College-athletes and mental health: Toxic stigmas lead to significant losses

In the past two months, five college student-athletes have committed suicide, bringing the issue of college-athletes’ mental health to the forefront of discussions.

On March 1, 22-year-old Stanford women’s soccer goalkeeper Katie Meyer was found dead in her dorm room. Her death was later ruled a suicide.

One month later on April 2, Binghamton men’s lacrosse player Robert Martin died by suicide.

One day after Martin’s death, D2 Northern Michigan University track-and-field athlete Jayden Hill passed away by suicide. 

Shortly following Hill’s passing, two other Division 1 college-athletes, UW-Madison track athlete Sarah Shulze and JMU softball player Lauren Bernett, took their lives as well.

This is a result of the culture of college sports and the challenges players face on a day-to-day basis, which have taken a toll on both their mental and physical health.

Many student-athletes become lost along the way of their sports career because they put all of their self-worth into what they can do on the track, court or field. They might begin to believe that they aren’t anything more than an athlete and they won’t ever be.

Since the training of college athletes is so intense, injuries are bound to happen and when they do, athletes may have a very difficult time dealing with them. Taking time off or admitting they need to take time off is not an easy task for people who believe they risk looking weak and even selfish if they do so. 

Isabel Boufarah, WHS alumni and D3 runner at WashU, has dealt with many injuries which have plagued her freshman year seasons. “Dealing with injury has been one of the hardest things to do in my track career. Injuries always seem to take me down mentally and I still haven’t figured out the best mental approach,” said Boufarah.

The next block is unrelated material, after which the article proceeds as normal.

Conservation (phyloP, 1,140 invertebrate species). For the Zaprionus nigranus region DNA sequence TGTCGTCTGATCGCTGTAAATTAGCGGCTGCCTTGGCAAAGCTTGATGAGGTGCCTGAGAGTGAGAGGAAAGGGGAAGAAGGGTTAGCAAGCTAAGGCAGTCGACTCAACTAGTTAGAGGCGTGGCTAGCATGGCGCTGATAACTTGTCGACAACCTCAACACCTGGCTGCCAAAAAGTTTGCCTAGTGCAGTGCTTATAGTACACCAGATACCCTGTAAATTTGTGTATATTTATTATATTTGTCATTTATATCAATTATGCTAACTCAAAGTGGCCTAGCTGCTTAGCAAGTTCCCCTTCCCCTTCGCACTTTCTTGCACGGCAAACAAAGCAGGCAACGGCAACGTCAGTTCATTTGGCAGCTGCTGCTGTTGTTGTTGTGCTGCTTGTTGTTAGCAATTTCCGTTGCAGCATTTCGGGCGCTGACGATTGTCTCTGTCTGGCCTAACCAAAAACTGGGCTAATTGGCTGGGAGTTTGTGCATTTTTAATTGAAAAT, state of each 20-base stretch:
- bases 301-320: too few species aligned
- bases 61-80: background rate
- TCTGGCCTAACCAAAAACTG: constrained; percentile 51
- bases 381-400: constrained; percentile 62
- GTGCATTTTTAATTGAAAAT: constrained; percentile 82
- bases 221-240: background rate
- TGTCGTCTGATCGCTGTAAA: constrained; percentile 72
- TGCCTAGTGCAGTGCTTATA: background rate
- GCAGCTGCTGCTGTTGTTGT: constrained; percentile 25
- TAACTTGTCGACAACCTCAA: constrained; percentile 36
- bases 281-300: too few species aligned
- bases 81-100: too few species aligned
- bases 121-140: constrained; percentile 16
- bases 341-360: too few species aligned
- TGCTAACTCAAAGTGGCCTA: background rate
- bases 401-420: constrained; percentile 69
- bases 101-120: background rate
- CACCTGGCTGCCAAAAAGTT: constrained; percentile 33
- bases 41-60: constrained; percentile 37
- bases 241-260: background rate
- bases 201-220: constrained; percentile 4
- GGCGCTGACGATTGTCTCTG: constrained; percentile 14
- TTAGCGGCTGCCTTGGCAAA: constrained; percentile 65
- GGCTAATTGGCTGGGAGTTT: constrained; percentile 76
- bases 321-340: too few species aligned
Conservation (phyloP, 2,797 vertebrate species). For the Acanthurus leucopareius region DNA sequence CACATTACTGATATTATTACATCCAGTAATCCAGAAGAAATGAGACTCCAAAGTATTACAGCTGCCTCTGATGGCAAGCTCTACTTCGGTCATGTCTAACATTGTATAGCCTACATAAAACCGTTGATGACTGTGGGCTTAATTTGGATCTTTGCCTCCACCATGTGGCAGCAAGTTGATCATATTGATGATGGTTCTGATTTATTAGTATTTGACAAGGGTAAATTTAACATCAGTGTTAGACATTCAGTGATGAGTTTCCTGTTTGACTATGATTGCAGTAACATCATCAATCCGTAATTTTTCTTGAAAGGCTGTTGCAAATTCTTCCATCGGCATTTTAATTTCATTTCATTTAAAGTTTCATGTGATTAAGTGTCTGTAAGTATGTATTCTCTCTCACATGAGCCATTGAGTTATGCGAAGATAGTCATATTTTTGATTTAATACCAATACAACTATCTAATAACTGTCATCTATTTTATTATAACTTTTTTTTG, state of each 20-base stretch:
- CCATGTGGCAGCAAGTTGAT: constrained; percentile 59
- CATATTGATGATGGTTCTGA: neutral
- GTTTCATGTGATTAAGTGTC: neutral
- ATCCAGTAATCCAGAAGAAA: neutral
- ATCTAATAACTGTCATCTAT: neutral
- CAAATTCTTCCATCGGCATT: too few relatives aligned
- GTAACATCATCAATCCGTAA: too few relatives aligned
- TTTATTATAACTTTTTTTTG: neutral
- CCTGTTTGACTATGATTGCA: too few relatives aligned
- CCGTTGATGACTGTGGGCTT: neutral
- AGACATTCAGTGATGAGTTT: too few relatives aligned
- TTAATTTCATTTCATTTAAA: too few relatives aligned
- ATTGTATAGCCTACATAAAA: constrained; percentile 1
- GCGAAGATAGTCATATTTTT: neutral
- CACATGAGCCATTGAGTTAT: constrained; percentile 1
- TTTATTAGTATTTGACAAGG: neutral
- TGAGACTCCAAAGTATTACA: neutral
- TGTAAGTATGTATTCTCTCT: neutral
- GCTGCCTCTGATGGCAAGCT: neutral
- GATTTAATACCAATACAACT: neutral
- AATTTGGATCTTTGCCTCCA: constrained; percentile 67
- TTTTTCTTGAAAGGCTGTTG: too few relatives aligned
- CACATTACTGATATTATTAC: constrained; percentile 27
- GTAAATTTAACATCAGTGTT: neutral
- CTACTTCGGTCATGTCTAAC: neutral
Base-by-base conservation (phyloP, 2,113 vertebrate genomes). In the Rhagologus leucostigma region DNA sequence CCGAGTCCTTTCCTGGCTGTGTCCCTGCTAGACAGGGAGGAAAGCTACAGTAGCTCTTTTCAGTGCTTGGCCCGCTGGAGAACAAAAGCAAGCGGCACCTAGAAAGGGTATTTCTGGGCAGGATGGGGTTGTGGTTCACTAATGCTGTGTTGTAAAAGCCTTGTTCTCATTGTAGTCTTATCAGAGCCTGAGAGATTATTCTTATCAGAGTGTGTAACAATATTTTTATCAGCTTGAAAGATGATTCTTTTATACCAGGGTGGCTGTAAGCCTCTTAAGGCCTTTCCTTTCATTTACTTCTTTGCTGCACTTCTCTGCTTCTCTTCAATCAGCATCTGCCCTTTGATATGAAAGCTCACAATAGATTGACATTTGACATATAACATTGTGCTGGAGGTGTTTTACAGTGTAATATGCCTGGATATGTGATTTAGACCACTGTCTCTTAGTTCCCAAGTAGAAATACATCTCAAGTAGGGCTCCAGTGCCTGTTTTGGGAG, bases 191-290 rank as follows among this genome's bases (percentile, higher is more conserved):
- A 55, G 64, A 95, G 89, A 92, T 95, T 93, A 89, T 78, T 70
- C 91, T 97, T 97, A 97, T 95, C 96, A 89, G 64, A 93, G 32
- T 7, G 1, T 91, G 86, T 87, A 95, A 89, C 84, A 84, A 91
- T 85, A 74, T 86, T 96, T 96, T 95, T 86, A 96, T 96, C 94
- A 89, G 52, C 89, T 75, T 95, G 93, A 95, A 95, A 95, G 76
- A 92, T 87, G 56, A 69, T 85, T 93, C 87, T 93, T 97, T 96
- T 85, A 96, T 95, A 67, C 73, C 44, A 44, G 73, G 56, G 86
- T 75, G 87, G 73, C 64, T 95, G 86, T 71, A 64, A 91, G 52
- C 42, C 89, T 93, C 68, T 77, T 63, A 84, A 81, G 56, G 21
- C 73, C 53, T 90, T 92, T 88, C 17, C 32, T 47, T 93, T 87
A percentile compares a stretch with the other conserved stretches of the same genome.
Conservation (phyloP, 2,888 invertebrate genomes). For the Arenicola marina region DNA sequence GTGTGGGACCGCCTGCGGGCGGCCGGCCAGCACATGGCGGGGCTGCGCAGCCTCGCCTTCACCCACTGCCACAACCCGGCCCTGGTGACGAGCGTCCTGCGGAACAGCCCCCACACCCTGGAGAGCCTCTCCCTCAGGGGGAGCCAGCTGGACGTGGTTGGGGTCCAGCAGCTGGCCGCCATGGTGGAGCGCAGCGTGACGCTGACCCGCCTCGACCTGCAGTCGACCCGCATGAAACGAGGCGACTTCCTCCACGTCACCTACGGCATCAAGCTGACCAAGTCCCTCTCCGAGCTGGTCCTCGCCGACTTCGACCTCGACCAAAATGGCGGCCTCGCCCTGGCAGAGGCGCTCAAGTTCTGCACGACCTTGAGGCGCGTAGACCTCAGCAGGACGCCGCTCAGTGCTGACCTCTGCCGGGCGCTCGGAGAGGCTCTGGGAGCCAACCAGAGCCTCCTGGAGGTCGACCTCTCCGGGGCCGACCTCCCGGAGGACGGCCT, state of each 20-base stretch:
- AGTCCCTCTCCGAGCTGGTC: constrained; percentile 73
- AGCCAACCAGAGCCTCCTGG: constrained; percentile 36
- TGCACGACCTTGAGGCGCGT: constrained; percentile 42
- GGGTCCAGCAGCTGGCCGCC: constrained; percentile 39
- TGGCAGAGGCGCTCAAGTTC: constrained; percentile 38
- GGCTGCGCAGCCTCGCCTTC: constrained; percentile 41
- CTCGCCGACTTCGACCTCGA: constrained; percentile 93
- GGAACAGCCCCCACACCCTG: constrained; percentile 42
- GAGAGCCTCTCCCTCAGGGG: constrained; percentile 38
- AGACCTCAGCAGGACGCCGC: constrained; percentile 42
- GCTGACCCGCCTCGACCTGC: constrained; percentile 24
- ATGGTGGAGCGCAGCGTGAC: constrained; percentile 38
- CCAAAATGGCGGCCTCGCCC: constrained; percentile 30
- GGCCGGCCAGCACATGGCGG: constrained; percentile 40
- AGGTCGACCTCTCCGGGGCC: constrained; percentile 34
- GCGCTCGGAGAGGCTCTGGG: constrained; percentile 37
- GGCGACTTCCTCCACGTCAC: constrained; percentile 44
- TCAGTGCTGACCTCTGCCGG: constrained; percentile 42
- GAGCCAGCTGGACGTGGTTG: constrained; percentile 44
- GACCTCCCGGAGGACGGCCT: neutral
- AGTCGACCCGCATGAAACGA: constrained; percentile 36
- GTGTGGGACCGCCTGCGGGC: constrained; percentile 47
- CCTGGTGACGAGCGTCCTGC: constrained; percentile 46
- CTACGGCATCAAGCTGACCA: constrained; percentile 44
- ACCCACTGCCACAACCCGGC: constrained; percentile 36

To help deal with the stress, she makes sure to consistently hang out with friends and also schedule alone time during the day to reflect and relax. 

There is a long-standing stigma against asking for help and it is especially prevalent in college athletes competing at elite levels, such as playing for a Division 1 school. 

According to, Sports Psychologist Matthew Sacco said, “If you’re tough, there’s a misconception that you should be able to just do it yourself. You don’t have to get help.” Withholding from necessary rest and recovery only hurts a player more, both physically and mentally. 

The truth is that we should not have to wait for these devastating student-athlete losses to occur in order to take action. We need to be proactive and take measures to prevent more deaths in the future. Taking steps to create a better environment, and healthier and happier student-athletes, needs to be prioritized.

Many athletes have taken the initiative to bring the importance of mental health in the spotlight. Just two days after Shulze’s death, Wisconsin softball player Tessa Magnamino said on Twitter, “Student athletes need to know that it is okay to ask for help; it is okay to prioritize yourself. Importantly, we need the proper resources and care teams available to us at every level so that we can ask for help and receive it adequately.” 

Along with Magnamino and countless other student-athletes becoming vulnerable, many school programs have also started to organize events devoted to athlete mental health. UW’s UNCUT Madison, a student-led and non-profit organization, organized an open discussion called “Tackle the Stigma” on May 3, inviting a student-athlete panel to speak. 

These recent efforts to prioritize mental health in athletes are a great start, but they are not nearly enough. It will take time and effort to break the stigma against mental health issues in student-athletes. However, if everyone, athletes or not, displays sympathy and understanding to student-athletes, we will be able to provide a safe space for them to express their true feelings and struggles.